TORONTO – His father takes him to the movies even though doctors assume the patient has been unresponsive and in a vegetative state for the past 16 years. But when Canadian scientists tested his brain functioning while watching a short film, they realized the patient understood the plot of the movie – and, in turn, probably understands what’s happening in his daily life.
Using what they’re calling a “game-changing” brain scanning technique, Canadian researchers say they can detect consciousness in patients thought to be in a vegetative state.
The breakthrough research out of the University of Western Ontario is another piece in a series of findings on communicating with patients thought to be completely unresponsive.
Last year, the researchers worked with three brain injury victims – one who had been in a vegetative state for 12 years following a car accident, knew his name, his identity and that he was in hospital.
This time around, a father reached out to the scientists led by Dr. Adrian Owen in hopes of learning how aware his 34-year-old son is. Turns out, he’s much more cognizant than his “unresponsive” state suggests.
The researchers handpicked an Alfred Hitchcock short movie – about eight minutes long – for their study. In it, a little boy finds a loaded gun and waves it around, even pointing it at people, thinking it isn’t real.
A group of healthy participants watched the film as the scientists documented their brain activity during suspenseful, scary moments. Then Owen and his team showed the film to the patient in a vegetative state.
“[This] patient responded to the particular events exactly the same way as healthy participants did when it came to particularly gripping parts,” Owen, the study’s co-author, told Global News. He’s a neuroscientist who’s spent the last 25 years working in brain imaging. He’s also the Canada Excellence Research Chair in Cognitive Neuroscience and Imaging.
“On this basis, we were able to conclude the patient was actually following the plot of the movie, he wasn’t just in a vegetative state. He understood when the plot changed directions, and he was responding to particular events that were scary or offered relief. This is very important…we can deduce that this happens to him during real life events too.”
Owen suggests the findings take his team’s previous research to the next level in many ways.
In their previous study, the researchers had patients listen to music to determine if they could hear sounds compared to silence. Then the patients were asked to follow commands to see if they could focus on the music, then relax and ignore the noise.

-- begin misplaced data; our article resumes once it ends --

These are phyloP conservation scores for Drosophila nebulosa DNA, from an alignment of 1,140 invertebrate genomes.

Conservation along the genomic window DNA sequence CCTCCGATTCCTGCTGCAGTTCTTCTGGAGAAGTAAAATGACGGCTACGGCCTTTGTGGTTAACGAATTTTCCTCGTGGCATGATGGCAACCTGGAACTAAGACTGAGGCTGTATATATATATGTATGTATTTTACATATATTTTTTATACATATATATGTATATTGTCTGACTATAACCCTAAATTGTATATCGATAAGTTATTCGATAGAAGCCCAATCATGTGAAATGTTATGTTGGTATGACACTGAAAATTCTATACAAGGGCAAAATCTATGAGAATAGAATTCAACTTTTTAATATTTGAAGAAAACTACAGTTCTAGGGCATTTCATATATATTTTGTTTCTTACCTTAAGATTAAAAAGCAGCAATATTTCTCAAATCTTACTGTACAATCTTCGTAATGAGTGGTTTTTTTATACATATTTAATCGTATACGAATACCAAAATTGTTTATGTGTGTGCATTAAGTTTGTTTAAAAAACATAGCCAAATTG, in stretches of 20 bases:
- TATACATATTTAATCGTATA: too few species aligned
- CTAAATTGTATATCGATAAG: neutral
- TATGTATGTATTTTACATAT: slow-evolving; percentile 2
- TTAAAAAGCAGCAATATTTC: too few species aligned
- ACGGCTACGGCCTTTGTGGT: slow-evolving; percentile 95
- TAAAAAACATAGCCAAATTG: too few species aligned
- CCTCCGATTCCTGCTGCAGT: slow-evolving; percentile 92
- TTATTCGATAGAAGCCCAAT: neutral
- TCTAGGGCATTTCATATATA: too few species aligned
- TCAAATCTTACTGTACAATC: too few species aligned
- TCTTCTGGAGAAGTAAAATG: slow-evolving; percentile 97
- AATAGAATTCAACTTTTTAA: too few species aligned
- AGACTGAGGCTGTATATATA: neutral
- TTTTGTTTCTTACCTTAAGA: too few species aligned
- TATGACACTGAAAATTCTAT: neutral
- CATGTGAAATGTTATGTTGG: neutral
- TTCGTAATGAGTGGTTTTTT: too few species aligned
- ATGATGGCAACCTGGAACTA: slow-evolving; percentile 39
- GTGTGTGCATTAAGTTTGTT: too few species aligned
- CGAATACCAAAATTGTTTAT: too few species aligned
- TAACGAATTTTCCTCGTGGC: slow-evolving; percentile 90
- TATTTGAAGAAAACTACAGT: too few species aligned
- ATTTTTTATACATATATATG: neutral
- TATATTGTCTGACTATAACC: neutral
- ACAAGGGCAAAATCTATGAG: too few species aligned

In that case, the patients’ brain activity lessened each time they were asked to relax. They could even answer simple questions – are you in a supermarket? Are you in a hospital? Is your name Mike? – by focusing on a specific response.
“Everything we’ve tried in these patients in the past has involved them making some kind of response by either changing their brain activity or having them concentrate on particular stimuli. All of those things are very effortful and demanding,” Owen said.
This new testing is also easier to carry out and may not require patients to head to the lab. It’s not as rigorous as past techniques, so the researchers hope it can be rolled out in hospitals and remote areas.
“This will be something that will allow us to more accurately determine how many of these patients have internal life we don’t know about,” Owen said.
Misdiagnosing patients who aren’t in a vegetative state happens more frequently than Canadians realize. Owen’s previous work has suggested that up to 20 per cent of patients can communicate via some sort of command following.
Vegetative patients aren’t the same as people in a comatose state. They open their eyes, look around, and they can even have sleep cycles. They’re incapable of moving but, in some cases, they’re conscious of their situation.
“Being trapped inside their bodies is rather frightening but it’s an accurate description of the situation,” Owen said.
It’s uncharted territory in communicating with unresponsive patients – and with this breakthrough comes many questions, experts say.
“If in fact you can reach in and have some kind of communication then I would argue we have an ethical obligation to be really, honestly checking in with those patients and allowing those patients to weigh in on their own end-of-life decisions,” Dr. Kerry Bowman told Global News in 2013.
He’s a bioethicist and professor at the University of Toronto, specializing in end-of-life decision-making.
Owen said that with the new technology, the researchers have already reached out to about a dozen patients. Over the past years, he’s looked at hundreds more. The team is also open and willing to work with families who get in touch with them.
“We’re always interested in seeing more people. This is a very poorly understood population of patients and…each patient tells us something different, we learn different things from different patients,” he said.
Ultimately, it could help shape decision-making with patients’ needs and concerns in mind.
Owen’s full findings were published Monday in the Proceedings of the National Academy of Sciences.
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